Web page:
How do children manage puberty in boarding school?

adolescence boarding school ex-boarder puberty Feb 15, 2024
Teen boy lying in bed wearing blue tshirt

Going through puberty is a difficult time for teenagers.  Your body starts to change, hairs start sprouting, you start to sweat more, your body is being filled with hormones which is affecting the way you think, act, and feel.

You may start to wake up in the morning with semen filled pyjamas and erections appearing at all sorts of times, often feeling out of your control. You are waiting for that moment when your voice starts to break, going through that embarrasing squeaky phase, pushing you towards adulthood. You start to fantasise about sex, noticing the way other bodies are made and move and the imaginings of sexual desire begin. You discover the world of masturbation and how to pleasure yourself and start to explore your body in ways that you haven’t before.

For girls, often the first sign of puberty is that you start to grow breasts. You may feel self-conscious as your body starts to change, your breasts start to be noticeable through your shirt and you may start to put on extra weight which is needed for your periods to begin.  How do you decide when to get a bra…..can you make do with vest tops and hide yourself for a bit longer?  And what will happen when your period starts?  You may know this will happen, but when?  Will it happen during the day or night or in lessons?  Will I flood the bed, will it hurt?  What if it hurts, what will I do? Do I use sanitary towels, or should I use tampons?  How do I use tampons? Will they hurt?  Will I bleed through my pants, will everyone notice?   And then the stirrings of sexual desire will begin.  You may discover your clitoris in your bed at night and notice that it is pleasurable to stroke yourself. Is it okay to explore my body in this way?

Now imagine that you are in a boarding school. You may be in a boarding school with 30 other people in a dormitory. There is no privacy. There is no space to explore your own body and develop a healthy discovery of masturbation and your own sexuality. What would you do if you have wet dreams and your sheets have semen on them.  Ask Matron to wash them?  You wake in the morning with an erection and have to quickly get out of bed and walk past all the other boys to get to the shower, fearing being noticed and getting insults.  If you do masturbate, you have to learn to do it in silence, supressing any noise or pleasure you may be having for fear of being heard.  The shame. Your emerging sexuality becomes clothed in shame.

The most essential thing for children going through adolescence and puberty is to have healthy role modelling as parents.  For girls to be able to have a mother who can gently guide her through all her overwhelming fears about starting her periods and give her the reassurance she so desperately needs at this stage. Not to have to just get on with it in silence and fear the shame that may occur if she doesn’t manage it well. To have to announce that she has started “The Curse” to the other girls in the dormitory, and the only support and advice you can get is via your peers.

 “We had something called Corruption, in which the girls on the year above took us into the Lav End, (The shower block) and gave us a quiz on sex and periods.  They then got a glass of water and shoved a tampon in it, to show us what happened inside our bodies.  I remember being really scared I would come last in the quiz and look stupid.”  (Anonymous ex-boarder)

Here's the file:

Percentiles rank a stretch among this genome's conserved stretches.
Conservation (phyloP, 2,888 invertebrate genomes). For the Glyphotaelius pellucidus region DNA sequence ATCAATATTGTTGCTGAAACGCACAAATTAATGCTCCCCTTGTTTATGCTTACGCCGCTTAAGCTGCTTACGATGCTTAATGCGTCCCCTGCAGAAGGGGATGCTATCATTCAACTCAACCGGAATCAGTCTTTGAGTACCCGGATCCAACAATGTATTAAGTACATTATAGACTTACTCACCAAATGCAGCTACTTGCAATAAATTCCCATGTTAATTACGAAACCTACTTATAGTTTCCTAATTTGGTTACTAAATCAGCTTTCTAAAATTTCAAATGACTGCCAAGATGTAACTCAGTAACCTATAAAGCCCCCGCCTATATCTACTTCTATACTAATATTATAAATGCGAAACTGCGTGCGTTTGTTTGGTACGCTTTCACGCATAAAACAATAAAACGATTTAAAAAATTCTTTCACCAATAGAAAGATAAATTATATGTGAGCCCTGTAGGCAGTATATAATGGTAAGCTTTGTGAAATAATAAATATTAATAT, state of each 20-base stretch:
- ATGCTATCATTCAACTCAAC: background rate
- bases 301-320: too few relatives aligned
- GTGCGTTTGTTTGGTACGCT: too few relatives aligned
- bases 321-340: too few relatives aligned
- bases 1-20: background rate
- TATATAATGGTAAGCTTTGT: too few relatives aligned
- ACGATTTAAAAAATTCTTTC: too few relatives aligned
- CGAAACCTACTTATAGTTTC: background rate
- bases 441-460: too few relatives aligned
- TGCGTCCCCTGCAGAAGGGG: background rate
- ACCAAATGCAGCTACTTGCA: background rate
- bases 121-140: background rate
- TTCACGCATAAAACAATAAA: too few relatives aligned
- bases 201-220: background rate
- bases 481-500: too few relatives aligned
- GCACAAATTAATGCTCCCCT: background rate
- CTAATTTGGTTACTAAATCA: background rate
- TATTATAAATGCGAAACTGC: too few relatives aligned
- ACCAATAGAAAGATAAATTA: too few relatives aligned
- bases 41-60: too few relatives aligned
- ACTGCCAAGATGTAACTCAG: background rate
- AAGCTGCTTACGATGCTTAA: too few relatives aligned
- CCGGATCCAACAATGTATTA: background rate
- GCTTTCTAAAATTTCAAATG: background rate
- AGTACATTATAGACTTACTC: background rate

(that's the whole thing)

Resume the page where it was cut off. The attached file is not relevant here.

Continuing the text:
So, what is the impact on children in growing up without parents who can guide them or role model healthy sexual relationships.  In single sexed boys schools, boys may develop a fantasy of women that is based on porn and separate off sex from intimacy. When they start having relationships, they may find it hard to combine the two as there was no healthy outlet for their own sexual development. They may then split off their sexual side, surrounding their desire with the shame they experienced at school and not know how to integrate it into a healthy relationship. Marcus Gottleib has written, "The author Paul Monette, a gay boarding school survivor, believed for years that sex and love could no co-exist. "As longs as I kept them apart, love would be sexless and sex loveless, endlessly repeating the cycle of self-denial and self-abuse."

With no space for expression, girls may repress their own sexuality and desire. When they enter relationships, they may not even be aware of their sexuality and only take on the role of serving others, not allowing themselves to experience their own desire. Not even knowing it exists. For those growing up in mixed gender boarding schools, there may have been many opportunities for sexual activity to take place.  However, without the guidance and overseeing of parents and healthy adult role models, children may be stumbling into situations which can be inappropriate for them. 

“ At our school, the 18-year-old boys used to choose a “Fruit bat,” who was a girl on the youngest year, aged 11.  He would come round to visit me, and I’d have to sit on his knee.  I felt really uncomfortable, but I was supposed to feel pleased he’d chosen me.” (Anonymous ex-boarder).

If this has raised your interest and would like to explore how your own boarding school upbringing may have impacted you, then join me on my Boarding School Awareness Course.  Here we will explore this in more detail, along with 5 other important themes relating to growing up in boarding schools.


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